The Effect of Abortion Legalization on Teenage Out-Of-Wedlock Childbearing in Future Cohorts
AbstractIn this paper we examine the long-term impact of legalized abortion on teenage out-of-wedlock childbearing in the United States using the birth data from the Vital Statistics of the U. S. Our fundamental argument is analogous to Donahue and Levitt’s (2001): by decreasing the number of unwanted children, legalized abortion had potentially a negative impact on the likelihood of the teenage out-of-wedlock childbearing for the cohorts affected by the legalization. Our preliminary findings indicate that for African-Americans, both 1970 legalization in repeal states and Roe vs. Wade had a long-term impact on out-of-wedlock teenage childbearing so that the cohorts exposed to legalized abortion were less likely to give birth out-of-wedlock as teenagers. For Whites, even though we do not find evidence regarding the impact of the 1970 legalization, our findings suggest that cohorts affected by Roe vs. Wade were less likely to give birth out-of-wedlock as teenagers. Our results support Donahue and Levitt’s findings regarding the crime by showing the importance of selected abortion for the cohorts who were born after abortion was legalized and suggest a different avenue for obtaining a complete understanding of the observed decline in out-of-wedlock teenage childbearing in 1990’s.
Download InfoIf you experience problems downloading a file, check if you have the proper application to view it first. In case of further problems read the IDEAS help page. Note that these files are not on the IDEAS site. Please be patient as the files may be large.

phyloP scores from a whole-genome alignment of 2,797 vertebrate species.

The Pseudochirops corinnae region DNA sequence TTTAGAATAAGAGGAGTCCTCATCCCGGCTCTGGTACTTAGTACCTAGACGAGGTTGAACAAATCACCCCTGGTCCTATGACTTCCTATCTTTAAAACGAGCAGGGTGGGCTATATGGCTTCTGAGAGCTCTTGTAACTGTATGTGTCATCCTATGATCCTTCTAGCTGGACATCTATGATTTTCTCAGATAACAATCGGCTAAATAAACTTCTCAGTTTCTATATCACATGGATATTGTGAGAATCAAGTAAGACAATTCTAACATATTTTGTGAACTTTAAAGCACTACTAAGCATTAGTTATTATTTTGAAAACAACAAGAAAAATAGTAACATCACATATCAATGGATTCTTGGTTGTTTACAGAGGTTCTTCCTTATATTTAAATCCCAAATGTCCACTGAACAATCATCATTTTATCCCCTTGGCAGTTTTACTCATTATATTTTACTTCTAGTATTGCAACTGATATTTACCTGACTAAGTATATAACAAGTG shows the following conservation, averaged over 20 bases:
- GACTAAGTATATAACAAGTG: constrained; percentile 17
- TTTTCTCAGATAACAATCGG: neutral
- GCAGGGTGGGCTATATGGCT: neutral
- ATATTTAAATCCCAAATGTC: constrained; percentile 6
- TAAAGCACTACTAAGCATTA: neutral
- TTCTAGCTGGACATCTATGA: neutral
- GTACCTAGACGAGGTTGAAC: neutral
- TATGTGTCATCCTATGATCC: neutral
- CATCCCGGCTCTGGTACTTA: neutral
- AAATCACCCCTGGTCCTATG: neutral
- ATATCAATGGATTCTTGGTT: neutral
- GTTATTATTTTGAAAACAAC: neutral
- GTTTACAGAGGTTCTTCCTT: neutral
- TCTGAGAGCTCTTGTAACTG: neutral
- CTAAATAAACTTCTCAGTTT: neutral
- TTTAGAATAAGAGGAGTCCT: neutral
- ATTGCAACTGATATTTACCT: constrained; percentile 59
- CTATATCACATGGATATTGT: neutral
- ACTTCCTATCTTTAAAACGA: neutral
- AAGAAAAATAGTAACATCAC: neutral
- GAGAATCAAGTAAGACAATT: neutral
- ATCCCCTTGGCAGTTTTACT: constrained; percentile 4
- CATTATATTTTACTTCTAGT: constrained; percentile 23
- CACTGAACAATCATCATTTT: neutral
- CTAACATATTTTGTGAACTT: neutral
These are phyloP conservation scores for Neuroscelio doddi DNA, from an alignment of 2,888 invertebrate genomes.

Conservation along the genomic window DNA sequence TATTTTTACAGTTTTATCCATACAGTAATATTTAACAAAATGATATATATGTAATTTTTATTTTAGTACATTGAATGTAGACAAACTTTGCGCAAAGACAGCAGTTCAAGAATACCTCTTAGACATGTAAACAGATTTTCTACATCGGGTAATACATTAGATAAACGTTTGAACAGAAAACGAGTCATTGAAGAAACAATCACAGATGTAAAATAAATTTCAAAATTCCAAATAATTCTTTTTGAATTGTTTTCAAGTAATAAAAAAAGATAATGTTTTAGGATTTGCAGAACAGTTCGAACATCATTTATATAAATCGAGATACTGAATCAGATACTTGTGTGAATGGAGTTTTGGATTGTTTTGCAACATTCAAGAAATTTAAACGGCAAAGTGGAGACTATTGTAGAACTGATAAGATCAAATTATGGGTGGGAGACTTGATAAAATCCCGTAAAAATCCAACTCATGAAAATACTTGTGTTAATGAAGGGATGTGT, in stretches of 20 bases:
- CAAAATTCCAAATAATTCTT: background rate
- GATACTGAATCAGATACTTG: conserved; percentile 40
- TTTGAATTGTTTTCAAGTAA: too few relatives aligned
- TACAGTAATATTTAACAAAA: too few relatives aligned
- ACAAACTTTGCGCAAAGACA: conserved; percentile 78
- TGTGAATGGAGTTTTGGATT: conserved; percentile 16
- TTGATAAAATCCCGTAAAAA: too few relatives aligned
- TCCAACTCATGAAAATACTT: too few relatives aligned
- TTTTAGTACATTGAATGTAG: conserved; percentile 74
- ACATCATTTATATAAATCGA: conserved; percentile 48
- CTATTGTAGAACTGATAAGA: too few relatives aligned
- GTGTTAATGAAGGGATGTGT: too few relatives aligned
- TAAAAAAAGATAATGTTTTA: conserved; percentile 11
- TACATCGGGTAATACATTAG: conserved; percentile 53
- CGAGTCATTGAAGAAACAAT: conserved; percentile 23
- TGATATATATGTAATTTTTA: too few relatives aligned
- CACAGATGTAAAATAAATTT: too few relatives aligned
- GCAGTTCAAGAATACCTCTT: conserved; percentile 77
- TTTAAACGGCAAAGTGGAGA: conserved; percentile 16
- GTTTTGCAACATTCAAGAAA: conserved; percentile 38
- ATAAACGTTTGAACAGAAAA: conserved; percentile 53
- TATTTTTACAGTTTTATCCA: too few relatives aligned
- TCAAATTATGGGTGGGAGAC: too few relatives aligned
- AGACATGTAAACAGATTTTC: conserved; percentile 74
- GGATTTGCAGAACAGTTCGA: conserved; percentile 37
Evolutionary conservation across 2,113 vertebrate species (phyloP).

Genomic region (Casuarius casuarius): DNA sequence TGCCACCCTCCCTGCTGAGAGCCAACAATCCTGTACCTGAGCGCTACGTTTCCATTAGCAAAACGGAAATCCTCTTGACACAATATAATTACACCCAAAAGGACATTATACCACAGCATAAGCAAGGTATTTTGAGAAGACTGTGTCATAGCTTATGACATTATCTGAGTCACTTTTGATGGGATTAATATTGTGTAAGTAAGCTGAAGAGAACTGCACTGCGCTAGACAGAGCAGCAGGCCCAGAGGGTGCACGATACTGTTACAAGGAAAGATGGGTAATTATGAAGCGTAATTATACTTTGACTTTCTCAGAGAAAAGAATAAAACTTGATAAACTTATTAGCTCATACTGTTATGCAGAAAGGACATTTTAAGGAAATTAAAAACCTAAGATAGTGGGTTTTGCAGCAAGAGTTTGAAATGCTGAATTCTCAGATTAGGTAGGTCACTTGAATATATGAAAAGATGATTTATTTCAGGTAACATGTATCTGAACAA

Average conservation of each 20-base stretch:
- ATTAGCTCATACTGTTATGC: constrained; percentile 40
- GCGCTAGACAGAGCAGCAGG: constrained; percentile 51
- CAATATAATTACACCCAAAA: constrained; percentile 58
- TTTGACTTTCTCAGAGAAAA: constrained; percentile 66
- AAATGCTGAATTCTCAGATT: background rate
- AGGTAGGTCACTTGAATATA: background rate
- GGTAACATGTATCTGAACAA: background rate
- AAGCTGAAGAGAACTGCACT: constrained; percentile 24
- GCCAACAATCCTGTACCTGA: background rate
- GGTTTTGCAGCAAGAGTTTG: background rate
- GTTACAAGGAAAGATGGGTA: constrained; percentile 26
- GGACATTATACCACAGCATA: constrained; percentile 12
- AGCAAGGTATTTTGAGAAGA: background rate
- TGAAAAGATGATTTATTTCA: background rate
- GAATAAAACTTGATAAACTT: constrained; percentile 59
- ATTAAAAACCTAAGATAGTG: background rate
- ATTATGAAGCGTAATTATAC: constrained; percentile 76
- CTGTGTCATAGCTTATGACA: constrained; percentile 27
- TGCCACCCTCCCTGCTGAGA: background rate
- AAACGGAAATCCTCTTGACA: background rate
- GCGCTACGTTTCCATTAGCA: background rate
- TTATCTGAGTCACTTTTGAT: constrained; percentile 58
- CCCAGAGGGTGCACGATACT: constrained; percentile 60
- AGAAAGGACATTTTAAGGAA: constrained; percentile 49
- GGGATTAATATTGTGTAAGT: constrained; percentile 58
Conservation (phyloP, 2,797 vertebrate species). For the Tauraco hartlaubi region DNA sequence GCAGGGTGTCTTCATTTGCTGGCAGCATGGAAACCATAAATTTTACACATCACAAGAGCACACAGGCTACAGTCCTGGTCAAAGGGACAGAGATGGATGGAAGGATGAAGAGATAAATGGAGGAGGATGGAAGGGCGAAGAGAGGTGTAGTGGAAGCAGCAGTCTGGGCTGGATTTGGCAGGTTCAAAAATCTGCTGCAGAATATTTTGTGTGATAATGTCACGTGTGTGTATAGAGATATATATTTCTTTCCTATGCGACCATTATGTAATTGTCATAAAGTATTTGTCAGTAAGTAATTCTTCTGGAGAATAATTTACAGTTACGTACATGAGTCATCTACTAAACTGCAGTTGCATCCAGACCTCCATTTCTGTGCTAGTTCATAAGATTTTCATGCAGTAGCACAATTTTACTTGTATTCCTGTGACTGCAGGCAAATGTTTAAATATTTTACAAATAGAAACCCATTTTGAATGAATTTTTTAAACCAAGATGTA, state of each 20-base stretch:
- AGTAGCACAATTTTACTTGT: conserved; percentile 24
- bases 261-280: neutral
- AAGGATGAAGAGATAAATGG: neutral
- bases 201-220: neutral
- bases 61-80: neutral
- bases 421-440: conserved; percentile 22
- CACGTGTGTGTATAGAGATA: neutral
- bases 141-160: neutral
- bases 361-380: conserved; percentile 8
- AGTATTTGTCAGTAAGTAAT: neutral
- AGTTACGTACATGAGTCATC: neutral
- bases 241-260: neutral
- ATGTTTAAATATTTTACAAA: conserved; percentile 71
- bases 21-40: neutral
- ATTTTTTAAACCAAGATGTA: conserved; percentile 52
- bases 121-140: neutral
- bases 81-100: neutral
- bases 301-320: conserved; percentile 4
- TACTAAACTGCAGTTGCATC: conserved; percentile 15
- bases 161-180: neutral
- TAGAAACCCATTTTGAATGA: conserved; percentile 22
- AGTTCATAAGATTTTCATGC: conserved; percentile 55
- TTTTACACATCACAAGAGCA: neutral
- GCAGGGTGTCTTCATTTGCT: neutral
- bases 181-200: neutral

Bibliographic InfoPaper provided by Institute of Economic Policy Research (IEPR) in its series IEPR Working Papers with number 06.50.
Length: 40 pages
Date of creation: May 2006
Date of revision:
Abortion legalization; teenage out-of-wedlock childbearing; Roe vs. Wade;
Find related papers by JEL classification:
- J13 - Labor and Demographic Economics - - Demographic Economics - - - Fertility; Family Planning; Child Care; Children; Youth
- J19 - Labor and Demographic Economics - - Demographic Economics - - - Other
This paper has been announced in the following NEP Reports:
You can help add them by filling out this form.
reading list or among the top items on IDEAS.Access and download statisticsgeneral information about how to correct material in RePEc.
For technical questions regarding this item, or to correct its authors, title, abstract, bibliographic or download information, contact: (Farideh Motamedi).
If references are entirely missing, you can add them using this form.